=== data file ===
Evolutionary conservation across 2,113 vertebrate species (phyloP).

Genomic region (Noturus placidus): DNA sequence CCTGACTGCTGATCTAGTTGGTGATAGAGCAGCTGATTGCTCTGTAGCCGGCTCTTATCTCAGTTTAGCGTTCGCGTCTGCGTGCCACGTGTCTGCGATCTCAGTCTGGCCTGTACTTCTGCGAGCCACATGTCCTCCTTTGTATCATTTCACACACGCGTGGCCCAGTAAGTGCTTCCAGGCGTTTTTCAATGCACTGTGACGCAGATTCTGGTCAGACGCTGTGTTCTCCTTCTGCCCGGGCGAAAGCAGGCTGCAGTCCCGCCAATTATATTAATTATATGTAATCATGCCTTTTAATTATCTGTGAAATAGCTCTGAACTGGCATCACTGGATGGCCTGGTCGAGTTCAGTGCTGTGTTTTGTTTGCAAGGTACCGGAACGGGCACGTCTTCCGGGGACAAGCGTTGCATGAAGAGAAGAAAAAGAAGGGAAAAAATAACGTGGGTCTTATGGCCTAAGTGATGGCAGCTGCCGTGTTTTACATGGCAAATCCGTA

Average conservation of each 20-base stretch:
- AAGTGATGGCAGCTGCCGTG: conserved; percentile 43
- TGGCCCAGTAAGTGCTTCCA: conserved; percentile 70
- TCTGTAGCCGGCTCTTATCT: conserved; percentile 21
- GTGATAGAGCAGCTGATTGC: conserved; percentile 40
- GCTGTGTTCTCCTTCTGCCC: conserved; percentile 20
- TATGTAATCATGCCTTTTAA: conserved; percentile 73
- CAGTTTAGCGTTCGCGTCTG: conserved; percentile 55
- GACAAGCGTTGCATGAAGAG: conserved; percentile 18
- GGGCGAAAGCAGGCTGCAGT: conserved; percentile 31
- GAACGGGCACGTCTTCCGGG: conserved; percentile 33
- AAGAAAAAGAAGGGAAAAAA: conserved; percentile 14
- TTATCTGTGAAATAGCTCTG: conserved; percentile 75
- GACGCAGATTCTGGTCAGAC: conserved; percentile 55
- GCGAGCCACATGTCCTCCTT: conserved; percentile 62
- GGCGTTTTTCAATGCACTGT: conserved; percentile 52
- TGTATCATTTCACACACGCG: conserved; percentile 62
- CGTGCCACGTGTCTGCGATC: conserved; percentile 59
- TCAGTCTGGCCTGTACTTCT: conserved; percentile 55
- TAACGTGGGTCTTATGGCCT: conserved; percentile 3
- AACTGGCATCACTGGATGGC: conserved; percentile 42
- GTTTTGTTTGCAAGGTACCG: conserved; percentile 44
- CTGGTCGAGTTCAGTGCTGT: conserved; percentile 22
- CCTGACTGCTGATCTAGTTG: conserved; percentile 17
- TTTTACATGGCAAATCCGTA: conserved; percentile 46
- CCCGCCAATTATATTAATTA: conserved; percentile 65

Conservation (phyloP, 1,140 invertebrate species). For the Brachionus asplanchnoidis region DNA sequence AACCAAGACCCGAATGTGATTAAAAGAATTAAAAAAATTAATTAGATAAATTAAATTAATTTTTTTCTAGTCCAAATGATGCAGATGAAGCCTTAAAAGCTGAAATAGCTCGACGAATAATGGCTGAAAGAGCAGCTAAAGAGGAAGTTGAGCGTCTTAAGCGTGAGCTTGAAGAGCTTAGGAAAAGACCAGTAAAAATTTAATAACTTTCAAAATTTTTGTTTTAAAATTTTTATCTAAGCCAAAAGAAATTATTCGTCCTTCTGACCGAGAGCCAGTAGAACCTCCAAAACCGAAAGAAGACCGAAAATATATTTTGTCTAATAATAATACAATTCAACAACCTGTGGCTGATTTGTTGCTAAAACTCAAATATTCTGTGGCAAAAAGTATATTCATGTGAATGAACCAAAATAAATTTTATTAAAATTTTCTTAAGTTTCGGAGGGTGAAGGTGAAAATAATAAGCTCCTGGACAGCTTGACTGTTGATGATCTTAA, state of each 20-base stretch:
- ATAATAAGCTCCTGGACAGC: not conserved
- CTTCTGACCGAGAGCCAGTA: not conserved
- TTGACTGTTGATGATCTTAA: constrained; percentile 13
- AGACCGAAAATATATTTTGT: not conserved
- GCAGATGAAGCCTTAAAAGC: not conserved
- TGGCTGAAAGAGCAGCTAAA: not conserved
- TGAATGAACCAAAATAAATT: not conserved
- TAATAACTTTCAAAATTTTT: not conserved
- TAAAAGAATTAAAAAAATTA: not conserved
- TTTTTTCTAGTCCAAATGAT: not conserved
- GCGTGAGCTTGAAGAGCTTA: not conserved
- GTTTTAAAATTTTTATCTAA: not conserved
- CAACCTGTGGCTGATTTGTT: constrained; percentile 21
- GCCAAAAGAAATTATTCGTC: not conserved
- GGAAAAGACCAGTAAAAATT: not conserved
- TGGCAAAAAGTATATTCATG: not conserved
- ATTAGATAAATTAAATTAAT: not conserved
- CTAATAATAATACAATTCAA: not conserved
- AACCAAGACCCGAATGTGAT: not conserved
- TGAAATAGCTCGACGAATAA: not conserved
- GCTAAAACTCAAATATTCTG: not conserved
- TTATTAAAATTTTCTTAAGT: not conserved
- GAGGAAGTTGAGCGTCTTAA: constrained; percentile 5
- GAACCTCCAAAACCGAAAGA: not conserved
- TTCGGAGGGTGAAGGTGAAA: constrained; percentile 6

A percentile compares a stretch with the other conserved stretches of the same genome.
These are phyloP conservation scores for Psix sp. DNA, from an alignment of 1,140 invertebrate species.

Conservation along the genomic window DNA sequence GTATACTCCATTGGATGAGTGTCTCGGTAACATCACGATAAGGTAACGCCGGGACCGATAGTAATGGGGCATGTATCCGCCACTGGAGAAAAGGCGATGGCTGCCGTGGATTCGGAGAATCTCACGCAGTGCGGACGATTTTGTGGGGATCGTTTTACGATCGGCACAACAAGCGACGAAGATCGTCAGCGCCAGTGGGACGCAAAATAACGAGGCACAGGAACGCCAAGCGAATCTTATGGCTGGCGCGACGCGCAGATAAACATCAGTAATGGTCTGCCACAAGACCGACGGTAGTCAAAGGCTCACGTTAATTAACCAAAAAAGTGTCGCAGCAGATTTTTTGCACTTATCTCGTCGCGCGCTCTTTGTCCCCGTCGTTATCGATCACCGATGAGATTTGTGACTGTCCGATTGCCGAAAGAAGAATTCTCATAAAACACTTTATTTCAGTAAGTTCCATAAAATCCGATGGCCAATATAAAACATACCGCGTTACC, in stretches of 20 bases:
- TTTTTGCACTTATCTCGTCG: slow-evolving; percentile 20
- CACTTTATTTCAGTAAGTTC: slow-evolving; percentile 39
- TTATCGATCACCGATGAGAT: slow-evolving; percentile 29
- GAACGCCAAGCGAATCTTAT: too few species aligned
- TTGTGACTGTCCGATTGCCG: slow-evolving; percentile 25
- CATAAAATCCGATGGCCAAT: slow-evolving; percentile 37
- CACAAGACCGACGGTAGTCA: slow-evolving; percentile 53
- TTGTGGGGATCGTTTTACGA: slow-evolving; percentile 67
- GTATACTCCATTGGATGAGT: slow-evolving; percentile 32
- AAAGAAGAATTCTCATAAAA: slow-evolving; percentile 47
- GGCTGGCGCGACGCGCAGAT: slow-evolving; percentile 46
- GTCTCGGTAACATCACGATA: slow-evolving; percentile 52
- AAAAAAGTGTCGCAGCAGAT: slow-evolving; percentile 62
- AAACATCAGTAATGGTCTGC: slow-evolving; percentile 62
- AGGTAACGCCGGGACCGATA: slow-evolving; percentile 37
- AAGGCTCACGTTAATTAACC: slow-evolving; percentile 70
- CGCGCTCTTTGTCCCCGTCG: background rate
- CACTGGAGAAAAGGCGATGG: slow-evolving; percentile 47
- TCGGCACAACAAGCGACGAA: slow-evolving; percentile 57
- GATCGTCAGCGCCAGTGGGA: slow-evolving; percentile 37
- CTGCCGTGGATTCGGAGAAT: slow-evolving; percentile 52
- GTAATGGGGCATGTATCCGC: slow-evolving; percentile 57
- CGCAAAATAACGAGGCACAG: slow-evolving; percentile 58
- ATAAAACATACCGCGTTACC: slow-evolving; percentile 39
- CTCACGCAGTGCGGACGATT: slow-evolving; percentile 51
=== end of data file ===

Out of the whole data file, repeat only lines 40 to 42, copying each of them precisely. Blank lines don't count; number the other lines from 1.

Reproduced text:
- GCGTGAGCTTGAAGAGCTTA: not conserved
- GTTTTAAAATTTTTATCTAA: not conserved
- CAACCTGTGGCTGATTTGTT: constrained; percentile 21